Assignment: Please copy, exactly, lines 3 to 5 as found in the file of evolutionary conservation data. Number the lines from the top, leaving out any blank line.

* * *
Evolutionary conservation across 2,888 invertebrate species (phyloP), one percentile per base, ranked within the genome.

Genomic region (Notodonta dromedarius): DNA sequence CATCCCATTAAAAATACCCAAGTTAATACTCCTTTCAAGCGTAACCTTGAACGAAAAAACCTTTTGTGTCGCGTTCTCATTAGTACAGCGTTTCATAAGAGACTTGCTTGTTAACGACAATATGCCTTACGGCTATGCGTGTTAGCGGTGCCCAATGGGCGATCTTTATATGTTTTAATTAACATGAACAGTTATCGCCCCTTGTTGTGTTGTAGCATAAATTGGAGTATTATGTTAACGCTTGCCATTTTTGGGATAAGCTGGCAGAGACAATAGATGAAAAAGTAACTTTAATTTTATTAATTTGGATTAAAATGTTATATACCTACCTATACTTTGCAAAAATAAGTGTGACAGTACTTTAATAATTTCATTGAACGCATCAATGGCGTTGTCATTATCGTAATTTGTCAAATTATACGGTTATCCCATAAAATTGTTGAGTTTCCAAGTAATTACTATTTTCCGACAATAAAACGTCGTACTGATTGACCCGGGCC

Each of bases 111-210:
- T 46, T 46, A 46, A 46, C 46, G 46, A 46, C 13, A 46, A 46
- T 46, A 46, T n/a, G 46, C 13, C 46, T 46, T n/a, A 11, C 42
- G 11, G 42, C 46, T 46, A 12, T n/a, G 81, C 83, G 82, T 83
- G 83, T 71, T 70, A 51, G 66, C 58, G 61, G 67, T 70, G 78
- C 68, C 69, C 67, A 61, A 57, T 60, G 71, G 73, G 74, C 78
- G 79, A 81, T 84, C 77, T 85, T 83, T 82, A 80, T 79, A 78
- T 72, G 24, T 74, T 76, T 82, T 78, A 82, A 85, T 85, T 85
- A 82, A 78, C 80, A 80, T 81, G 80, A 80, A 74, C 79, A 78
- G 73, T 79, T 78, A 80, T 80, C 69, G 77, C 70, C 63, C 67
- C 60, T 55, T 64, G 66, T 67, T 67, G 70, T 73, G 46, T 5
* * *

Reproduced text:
Each of bases 111-210:
- T 46, T 46, A 46, A 46, C 46, G 46, A 46, C 13, A 46, A 46
- T 46, A 46, T n/a, G 46, C 13, C 46, T 46, T n/a, A 11, C 42